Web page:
Last night, Kish and I watched 12 Years a Slave. It is a well-made, gripping film that features an exceptional performance by Chiwetel Ejiofor as Solomon Northrup, a free man who is lured away from his New York home, drugged, and then sold into more than a decade of slavery.
For all of its beautiful cinematography and superb acting, the movie is incredibly difficult to watch because of the oppressive reality of slavery and the bloody and terrible beatings, the hangings, and the lashings of Northrup and his fellow slaves. Of course, that’s the point — at least in part. For too long, in movies like Gone With The Wind, the reality of slavery in America was sugarcoated and airbrushed into fantasyland. 12 Years a Slave, with its depiction of the story of one man’s hellish experience on several plantations in the deep South, helps to balance the scales.
Movies can make us laugh, make us cry, make us think, and make us wonder. 12 Years a Slave falls into the latter categories. One of the great values of the movie is its exposure of the many different people who participated in the slavery system and facilitated its enormous evil. For every brutish slave owner and sadistic overseer there were a host of slave auctioneers, jailers, tradesmen, ship owners, and fugitive slave hunters who helped to keep the system running. 12 Years a Slave shows them all doing their jobs, apparently untroubled by the fact that they are trading in the lives of human beings. How did that happen? How did those people come to accept and participate in such a perverse and inherently wicked institution?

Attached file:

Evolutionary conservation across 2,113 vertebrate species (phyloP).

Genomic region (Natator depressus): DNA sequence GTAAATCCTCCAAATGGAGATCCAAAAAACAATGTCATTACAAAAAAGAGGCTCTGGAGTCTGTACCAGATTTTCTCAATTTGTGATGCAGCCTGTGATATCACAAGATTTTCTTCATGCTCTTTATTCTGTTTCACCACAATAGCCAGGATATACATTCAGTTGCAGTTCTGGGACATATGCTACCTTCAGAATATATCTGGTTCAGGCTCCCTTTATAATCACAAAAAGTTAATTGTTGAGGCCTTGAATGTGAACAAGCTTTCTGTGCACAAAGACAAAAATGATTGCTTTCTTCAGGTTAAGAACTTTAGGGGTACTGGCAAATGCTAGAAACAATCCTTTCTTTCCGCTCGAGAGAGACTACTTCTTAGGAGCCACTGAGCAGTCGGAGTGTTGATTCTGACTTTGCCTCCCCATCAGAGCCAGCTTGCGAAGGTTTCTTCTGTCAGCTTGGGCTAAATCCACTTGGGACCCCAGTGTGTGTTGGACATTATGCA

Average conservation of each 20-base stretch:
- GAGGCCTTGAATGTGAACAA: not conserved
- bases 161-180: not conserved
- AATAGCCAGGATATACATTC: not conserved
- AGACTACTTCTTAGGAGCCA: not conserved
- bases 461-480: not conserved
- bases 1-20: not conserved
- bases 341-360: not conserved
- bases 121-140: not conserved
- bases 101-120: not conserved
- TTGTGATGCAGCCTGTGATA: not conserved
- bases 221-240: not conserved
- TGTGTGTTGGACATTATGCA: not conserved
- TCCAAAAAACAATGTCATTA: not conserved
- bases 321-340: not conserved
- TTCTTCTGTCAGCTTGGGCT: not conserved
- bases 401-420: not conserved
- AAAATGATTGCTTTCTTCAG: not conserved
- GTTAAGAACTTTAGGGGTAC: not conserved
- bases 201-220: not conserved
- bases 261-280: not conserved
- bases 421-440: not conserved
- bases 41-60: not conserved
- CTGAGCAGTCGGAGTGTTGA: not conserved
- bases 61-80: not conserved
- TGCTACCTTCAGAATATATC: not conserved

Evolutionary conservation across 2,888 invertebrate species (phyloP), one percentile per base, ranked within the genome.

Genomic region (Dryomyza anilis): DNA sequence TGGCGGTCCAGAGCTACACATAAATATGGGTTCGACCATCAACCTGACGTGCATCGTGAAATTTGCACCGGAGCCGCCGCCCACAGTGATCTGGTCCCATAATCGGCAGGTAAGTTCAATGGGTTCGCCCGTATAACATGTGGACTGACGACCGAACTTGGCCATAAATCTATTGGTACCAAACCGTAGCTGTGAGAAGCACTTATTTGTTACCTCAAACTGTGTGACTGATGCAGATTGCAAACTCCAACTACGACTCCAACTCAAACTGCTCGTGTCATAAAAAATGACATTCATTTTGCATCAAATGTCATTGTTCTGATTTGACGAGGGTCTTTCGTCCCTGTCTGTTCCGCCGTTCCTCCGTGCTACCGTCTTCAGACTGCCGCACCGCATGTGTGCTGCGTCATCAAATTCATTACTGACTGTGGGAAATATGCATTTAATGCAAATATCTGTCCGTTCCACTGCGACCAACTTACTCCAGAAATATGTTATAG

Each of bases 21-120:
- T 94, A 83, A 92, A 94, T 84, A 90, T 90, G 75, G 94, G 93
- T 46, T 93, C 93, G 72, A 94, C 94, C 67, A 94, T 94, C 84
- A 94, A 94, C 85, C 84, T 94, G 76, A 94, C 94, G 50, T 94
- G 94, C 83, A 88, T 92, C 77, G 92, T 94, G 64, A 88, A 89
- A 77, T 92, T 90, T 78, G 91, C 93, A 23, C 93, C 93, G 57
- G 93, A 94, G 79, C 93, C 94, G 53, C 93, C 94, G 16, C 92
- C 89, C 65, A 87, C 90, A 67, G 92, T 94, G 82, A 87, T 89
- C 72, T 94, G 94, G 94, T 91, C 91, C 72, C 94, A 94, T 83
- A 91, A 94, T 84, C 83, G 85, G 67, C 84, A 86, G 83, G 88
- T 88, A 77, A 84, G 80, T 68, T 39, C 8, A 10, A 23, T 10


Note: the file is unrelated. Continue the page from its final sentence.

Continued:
In our fast-moving modern world, where everyone focuses on the future and things a decade old are viewed as the distant past, it’s important to remember that there is a deep and rancid stain on the history of the United States that grew and endured for decades. 12 Years a Slave is a fine movie in its own right, but its powerful message about the dark corner of our heritage makes it a must-see film.